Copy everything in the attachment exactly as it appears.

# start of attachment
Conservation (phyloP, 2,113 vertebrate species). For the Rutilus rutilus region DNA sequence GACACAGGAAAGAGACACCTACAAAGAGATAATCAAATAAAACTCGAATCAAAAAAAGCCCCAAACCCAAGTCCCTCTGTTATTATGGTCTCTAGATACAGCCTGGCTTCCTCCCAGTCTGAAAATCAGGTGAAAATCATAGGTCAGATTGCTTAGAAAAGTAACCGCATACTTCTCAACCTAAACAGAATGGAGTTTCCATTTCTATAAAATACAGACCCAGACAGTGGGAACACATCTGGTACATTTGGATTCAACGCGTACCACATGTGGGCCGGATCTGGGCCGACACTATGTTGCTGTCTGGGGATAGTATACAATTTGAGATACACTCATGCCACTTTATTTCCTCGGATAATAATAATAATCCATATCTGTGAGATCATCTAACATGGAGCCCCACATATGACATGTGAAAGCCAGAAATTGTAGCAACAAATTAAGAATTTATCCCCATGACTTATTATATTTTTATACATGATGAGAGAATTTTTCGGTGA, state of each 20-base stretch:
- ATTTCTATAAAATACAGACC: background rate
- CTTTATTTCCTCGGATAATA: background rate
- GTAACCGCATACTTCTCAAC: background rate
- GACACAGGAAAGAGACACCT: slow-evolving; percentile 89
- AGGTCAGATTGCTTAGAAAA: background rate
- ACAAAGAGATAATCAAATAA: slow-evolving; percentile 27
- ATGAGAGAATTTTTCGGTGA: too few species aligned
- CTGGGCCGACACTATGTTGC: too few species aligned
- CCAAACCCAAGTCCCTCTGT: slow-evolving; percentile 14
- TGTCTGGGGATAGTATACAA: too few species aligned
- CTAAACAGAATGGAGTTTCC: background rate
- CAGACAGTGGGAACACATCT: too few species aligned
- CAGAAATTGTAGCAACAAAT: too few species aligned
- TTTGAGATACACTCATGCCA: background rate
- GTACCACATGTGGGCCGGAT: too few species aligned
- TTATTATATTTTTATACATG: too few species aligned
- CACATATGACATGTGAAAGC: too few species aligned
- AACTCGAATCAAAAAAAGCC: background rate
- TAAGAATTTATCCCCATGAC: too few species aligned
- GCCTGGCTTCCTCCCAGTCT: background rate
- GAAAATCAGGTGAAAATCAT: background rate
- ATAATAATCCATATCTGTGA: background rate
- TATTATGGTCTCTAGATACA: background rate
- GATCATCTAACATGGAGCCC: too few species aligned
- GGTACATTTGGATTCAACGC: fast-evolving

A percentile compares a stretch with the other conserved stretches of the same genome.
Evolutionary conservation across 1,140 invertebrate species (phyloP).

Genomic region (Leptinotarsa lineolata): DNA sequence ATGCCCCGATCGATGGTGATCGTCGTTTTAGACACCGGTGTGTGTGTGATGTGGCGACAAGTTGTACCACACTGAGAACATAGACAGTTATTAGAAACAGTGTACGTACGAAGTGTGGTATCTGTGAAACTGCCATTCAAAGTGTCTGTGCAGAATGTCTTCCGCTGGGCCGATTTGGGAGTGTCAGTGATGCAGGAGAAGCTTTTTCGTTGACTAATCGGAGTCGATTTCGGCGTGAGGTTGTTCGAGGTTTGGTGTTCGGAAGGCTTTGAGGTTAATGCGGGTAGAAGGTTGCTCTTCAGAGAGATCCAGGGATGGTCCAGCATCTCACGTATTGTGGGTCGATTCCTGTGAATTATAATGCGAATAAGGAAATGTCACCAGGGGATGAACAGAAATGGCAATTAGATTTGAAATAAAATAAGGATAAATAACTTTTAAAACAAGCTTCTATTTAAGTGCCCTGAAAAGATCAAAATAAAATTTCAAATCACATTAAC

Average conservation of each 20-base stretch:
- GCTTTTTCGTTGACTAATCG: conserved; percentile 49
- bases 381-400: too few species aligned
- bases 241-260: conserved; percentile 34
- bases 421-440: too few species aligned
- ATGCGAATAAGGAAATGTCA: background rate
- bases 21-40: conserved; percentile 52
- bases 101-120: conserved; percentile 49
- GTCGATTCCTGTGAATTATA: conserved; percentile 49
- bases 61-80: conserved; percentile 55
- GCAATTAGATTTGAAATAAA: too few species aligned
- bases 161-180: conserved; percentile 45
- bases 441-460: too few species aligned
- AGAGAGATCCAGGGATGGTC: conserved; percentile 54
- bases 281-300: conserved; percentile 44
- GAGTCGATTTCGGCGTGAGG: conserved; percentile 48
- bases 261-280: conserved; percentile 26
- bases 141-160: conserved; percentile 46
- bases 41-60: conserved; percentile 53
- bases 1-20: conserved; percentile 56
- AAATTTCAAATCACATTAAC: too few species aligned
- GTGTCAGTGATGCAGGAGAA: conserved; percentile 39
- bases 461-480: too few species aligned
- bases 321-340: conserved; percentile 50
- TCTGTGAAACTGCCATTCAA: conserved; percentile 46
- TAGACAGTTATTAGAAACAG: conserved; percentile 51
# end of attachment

Conservation (phyloP, 2,113 vertebrate species). For the Rutilus rutilus region DNA sequence GACACAGGAAAGAGACACCTACAAAGAGATAATCAAATAAAACTCGAATCAAAAAAAGCCCCAAACCCAAGTCCCTCTGTTATTATGGTCTCTAGATACAGCCTGGCTTCCTCCCAGTCTGAAAATCAGGTGAAAATCATAGGTCAGATTGCTTAGAAAAGTAACCGCATACTTCTCAACCTAAACAGAATGGAGTTTCCATTTCTATAAAATACAGACCCAGACAGTGGGAACACATCTGGTACATTTGGATTCAACGCGTACCACATGTGGGCCGGATCTGGGCCGACACTATGTTGCTGTCTGGGGATAGTATACAATTTGAGATACACTCATGCCACTTTATTTCCTCGGATAATAATAATAATCCATATCTGTGAGATCATCTAACATGGAGCCCCACATATGACATGTGAAAGCCAGAAATTGTAGCAACAAATTAAGAATTTATCCCCATGACTTATTATATTTTTATACATGATGAGAGAATTTTTCGGTGA, state of each 20-base stretch:
- ATTTCTATAAAATACAGACC: background rate
- CTTTATTTCCTCGGATAATA: background rate
- GTAACCGCATACTTCTCAAC: background rate
- GACACAGGAAAGAGACACCT: slow-evolving; percentile 89
- AGGTCAGATTGCTTAGAAAA: background rate
- ACAAAGAGATAATCAAATAA: slow-evolving; percentile 27
- ATGAGAGAATTTTTCGGTGA: too few species aligned
- CTGGGCCGACACTATGTTGC: too few species aligned
- CCAAACCCAAGTCCCTCTGT: slow-evolving; percentile 14
- TGTCTGGGGATAGTATACAA: too few species aligned
- CTAAACAGAATGGAGTTTCC: background rate
- CAGACAGTGGGAACACATCT: too few species aligned
- CAGAAATTGTAGCAACAAAT: too few species aligned
- TTTGAGATACACTCATGCCA: background rate
- GTACCACATGTGGGCCGGAT: too few species aligned
- TTATTATATTTTTATACATG: too few species aligned
- CACATATGACATGTGAAAGC: too few species aligned
- AACTCGAATCAAAAAAAGCC: background rate
- TAAGAATTTATCCCCATGAC: too few species aligned
- GCCTGGCTTCCTCCCAGTCT: background rate
- GAAAATCAGGTGAAAATCAT: background rate
- ATAATAATCCATATCTGTGA: background rate
- TATTATGGTCTCTAGATACA: background rate
- GATCATCTAACATGGAGCCC: too few species aligned
- GGTACATTTGGATTCAACGC: fast-evolving

A percentile compares a stretch with the other conserved stretches of the same genome.
Evolutionary conservation across 1,140 invertebrate species (phyloP).

Genomic region (Leptinotarsa lineolata): DNA sequence ATGCCCCGATCGATGGTGATCGTCGTTTTAGACACCGGTGTGTGTGTGATGTGGCGACAAGTTGTACCACACTGAGAACATAGACAGTTATTAGAAACAGTGTACGTACGAAGTGTGGTATCTGTGAAACTGCCATTCAAAGTGTCTGTGCAGAATGTCTTCCGCTGGGCCGATTTGGGAGTGTCAGTGATGCAGGAGAAGCTTTTTCGTTGACTAATCGGAGTCGATTTCGGCGTGAGGTTGTTCGAGGTTTGGTGTTCGGAAGGCTTTGAGGTTAATGCGGGTAGAAGGTTGCTCTTCAGAGAGATCCAGGGATGGTCCAGCATCTCACGTATTGTGGGTCGATTCCTGTGAATTATAATGCGAATAAGGAAATGTCACCAGGGGATGAACAGAAATGGCAATTAGATTTGAAATAAAATAAGGATAAATAACTTTTAAAACAAGCTTCTATTTAAGTGCCCTGAAAAGATCAAAATAAAATTTCAAATCACATTAAC

Average conservation of each 20-base stretch:
- GCTTTTTCGTTGACTAATCG: conserved; percentile 49
- bases 381-400: too few species aligned
- bases 241-260: conserved; percentile 34
- bases 421-440: too few species aligned
- ATGCGAATAAGGAAATGTCA: background rate
- bases 21-40: conserved; percentile 52
- bases 101-120: conserved; percentile 49
- GTCGATTCCTGTGAATTATA: conserved; percentile 49
- bases 61-80: conserved; percentile 55
- GCAATTAGATTTGAAATAAA: too few species aligned
- bases 161-180: conserved; percentile 45
- bases 441-460: too few species aligned
- AGAGAGATCCAGGGATGGTC: conserved; percentile 54
- bases 281-300: conserved; percentile 44
- GAGTCGATTTCGGCGTGAGG: conserved; percentile 48
- bases 261-280: conserved; percentile 26
- bases 141-160: conserved; percentile 46
- bases 41-60: conserved; percentile 53
- bases 1-20: conserved; percentile 56
- AAATTTCAAATCACATTAAC: too few species aligned
- GTGTCAGTGATGCAGGAGAA: conserved; percentile 39
- bases 461-480: too few species aligned
- bases 321-340: conserved; percentile 50
- TCTGTGAAACTGCCATTCAA: conserved; percentile 46
- TAGACAGTTATTAGAAACAG: conserved; percentile 51